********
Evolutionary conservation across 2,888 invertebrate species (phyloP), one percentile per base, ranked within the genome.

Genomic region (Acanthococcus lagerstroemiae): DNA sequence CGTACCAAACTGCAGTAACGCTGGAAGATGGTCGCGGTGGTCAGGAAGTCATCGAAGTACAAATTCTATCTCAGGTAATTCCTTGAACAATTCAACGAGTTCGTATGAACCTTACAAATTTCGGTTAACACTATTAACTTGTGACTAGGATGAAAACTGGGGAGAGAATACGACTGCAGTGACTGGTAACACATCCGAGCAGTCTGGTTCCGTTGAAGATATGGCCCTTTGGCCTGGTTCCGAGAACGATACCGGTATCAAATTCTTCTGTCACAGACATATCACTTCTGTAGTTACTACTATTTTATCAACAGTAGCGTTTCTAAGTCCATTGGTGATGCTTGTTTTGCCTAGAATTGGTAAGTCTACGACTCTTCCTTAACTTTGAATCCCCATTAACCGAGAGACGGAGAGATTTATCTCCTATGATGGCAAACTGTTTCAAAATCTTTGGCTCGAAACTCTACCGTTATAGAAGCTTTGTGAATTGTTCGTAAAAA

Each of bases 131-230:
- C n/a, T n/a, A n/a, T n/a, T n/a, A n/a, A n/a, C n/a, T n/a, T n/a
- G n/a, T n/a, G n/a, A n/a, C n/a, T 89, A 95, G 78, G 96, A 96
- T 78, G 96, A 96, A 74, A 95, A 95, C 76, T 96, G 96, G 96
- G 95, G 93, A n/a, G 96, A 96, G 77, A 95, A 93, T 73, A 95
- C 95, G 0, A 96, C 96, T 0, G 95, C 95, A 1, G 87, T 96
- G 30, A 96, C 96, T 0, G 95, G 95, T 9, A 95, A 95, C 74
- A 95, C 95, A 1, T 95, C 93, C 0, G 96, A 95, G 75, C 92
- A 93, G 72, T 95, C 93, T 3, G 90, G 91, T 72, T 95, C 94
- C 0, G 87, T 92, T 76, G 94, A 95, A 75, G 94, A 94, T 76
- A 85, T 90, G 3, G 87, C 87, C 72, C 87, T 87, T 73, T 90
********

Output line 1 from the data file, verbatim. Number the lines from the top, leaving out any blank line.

Evolutionary conservation across 2,888 invertebrate species (phyloP), one percentile per base, ranked within the genome.